Trump, Morality, and Business Taking the High Road

Who would have thought that taking a stand against neo-nazis would spark an outcry in 2017 America? But it did. After repeated refusal from Donald Trump to outright condemn the beliefs of the White Nationalists (aka Nazis) who gathered in Charlottesville, Virginia, numerous CEOs who belonged to Trump’s Strategic and Policy Forum decided to disband the group.

In a statement from Jamie Dimon, Chase Chairman and CEO, he explained how Trump’s reaction to events do not fit with his values or the values of his company. As he stated, “There is no room for equivocation here: the evil on display by these perpetrators of hate should be condemned and has no place in a country that draws strength from our diversity and humanity.”

As someone working for an organization that has worked closely with Chase for more than a decade, I say, “Hell yes.” But it begs the question, why did so many companies and CEOs respond to Trumps call in the first place? CEOs like Elon Musk (who would eventually decide to stop advising the President after Trump backed out of the Paris Climate Accord) said he joined the Presidential Advisory Forum “…to provide feedback on issues that I think are important for our country and the world.” Being the voice of reason became a driving force for many of those who joined the effort.

The cynic might say it was just “good business?” After all, Trump won half the country’s vote. You don’t want to turn your back on half of America if you own a business. But it would seem now that “good business” is taking a backseat to “good.”

Only time will tell if this will affect their businesses. However, if one were to listen to the “loud” voices on social media, you would think it would be the latter. After 30 minutes of Chase posting Jamie Dimon’s statement on Facebook, 80% of comments were negative against Jamie Dimon and Chase.  That’s right, 80%. But the “like” response tells a different story from the comments. 95% of the clicks were likes and loves. Only 5% hate.

This is the world that CEOs are facing today. Ambiguity is the norm. And what should be a simple decision has become more complicated for business owners. Some businesses, like Nordstrom, who took hardline stances against the Alt Right from the beginning, saw increases in sales. However, sites like grabyourwallet.org who list companies who they believe you should boycott due to their anti-trump views are surprisingly popular. In February of 2017, this site had more than one million visitors.

So, you would think what Jamie Dimon and other business leaders did today would be easy. It was not. It was brave. It was just. And it could very well affect their business in the near future. The great thing is that ultimately they didn’t care. The hope is that, in the long run, choosing to support all people will lead to more customers choosing to do business with you.

 

 

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84 Lumber and the Power of Brands

By now, everyone is discussing the 84 Lumber ad that ran during last night’s Big Game. For the few unfamiliar with the ad, a Mexican mother and daughter, who appear to be on their way to the United States, survive the perils of migrating from their home and ultimately come across a depiction of an imposing border wall, reminiscent of the one Trump has discussed since he burst, again, into the limelight so many months ago.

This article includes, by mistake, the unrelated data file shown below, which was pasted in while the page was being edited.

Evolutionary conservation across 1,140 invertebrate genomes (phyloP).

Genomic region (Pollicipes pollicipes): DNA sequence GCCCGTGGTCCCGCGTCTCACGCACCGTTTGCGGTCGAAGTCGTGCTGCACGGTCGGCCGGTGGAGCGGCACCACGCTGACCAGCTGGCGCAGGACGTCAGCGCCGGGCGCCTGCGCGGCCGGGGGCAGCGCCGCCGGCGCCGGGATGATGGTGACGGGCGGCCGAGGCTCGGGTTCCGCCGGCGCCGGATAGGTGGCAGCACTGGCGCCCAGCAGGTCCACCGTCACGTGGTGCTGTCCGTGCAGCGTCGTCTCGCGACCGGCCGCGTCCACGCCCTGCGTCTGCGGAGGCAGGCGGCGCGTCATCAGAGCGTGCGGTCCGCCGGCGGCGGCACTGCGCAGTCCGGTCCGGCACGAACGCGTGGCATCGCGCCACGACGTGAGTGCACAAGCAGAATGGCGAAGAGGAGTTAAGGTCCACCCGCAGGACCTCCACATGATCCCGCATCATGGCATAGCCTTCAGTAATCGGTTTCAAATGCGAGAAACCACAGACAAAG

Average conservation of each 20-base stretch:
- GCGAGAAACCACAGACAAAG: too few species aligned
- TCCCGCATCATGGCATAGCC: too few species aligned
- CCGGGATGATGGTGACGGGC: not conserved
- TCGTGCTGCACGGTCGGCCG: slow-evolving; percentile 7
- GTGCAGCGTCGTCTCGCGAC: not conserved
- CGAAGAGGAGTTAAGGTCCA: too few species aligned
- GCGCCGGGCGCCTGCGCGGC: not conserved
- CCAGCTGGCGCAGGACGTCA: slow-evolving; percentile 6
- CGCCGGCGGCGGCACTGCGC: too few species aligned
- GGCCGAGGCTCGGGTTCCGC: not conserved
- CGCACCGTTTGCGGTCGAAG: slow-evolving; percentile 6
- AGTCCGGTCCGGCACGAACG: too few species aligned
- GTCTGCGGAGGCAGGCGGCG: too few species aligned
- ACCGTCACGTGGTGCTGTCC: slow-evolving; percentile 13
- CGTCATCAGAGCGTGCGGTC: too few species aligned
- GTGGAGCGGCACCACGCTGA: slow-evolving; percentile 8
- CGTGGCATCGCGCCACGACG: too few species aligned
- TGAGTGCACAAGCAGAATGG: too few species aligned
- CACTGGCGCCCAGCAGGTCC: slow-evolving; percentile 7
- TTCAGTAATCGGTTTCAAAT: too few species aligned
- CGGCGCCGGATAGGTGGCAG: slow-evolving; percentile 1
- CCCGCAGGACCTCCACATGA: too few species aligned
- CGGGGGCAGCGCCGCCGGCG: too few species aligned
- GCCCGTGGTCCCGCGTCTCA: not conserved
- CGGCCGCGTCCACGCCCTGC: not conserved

Fox rejected the spot not because of violence or nudity, but because it depicted a fairly accurate visual of what Trump’s wall would look like (if anything, it actually sanitizes the process). Not surprisingly, Fox appears to support the concept of the wall but censors any visual portrayal of it.

According to Rob Shapiro, the chief client officer at Brunner, the agency that worked with 84 Lumber to come up with the ad, “If everyone else is trying to avoid controversy, isn’t that the time when brands should take a stand for what they believe in?” I couldn’t agree more.

The reality is that brands have become political, perhaps they always were. That’s true because brands carry meaning. They are symbols that reflect not only a company’s vision, but the shared beliefs, practices, and values of the people who engage with them. Granted, some brands are innocuous, but those brand that really resonate take a position on more than their products, they take a position on their role in the world. They tell a story about who they are and where they fit into the world. And this is exactly what 84 Lumber, and indeed Brunner, chose to do. They chose to take a stand against the vagaries of The Wall and show in the cold, hard reality of what it implies. And in doing so they chose to articulate the simple truth that they will not willing be part of it.

Which, in turn, brings us back to what it was Fox took issue with. Was it the message of compassion at the end they were rejecting? Was it the entire spot and its portrayal of the journey? Was it the little girl with a flag she’d made along the way? Was it simply the door? My suspicion is that we’ll never know. Or, if is likely, Fox does provide an explanation, it will be a convoluted mix of half-truths and baseless accusations.

Regardless, this ad reflects precisely what good branding does. It brings a story to life, it drives interest, it provokes, and draws us in. And for that, both 84 Lumber and the agency should be extremely proud.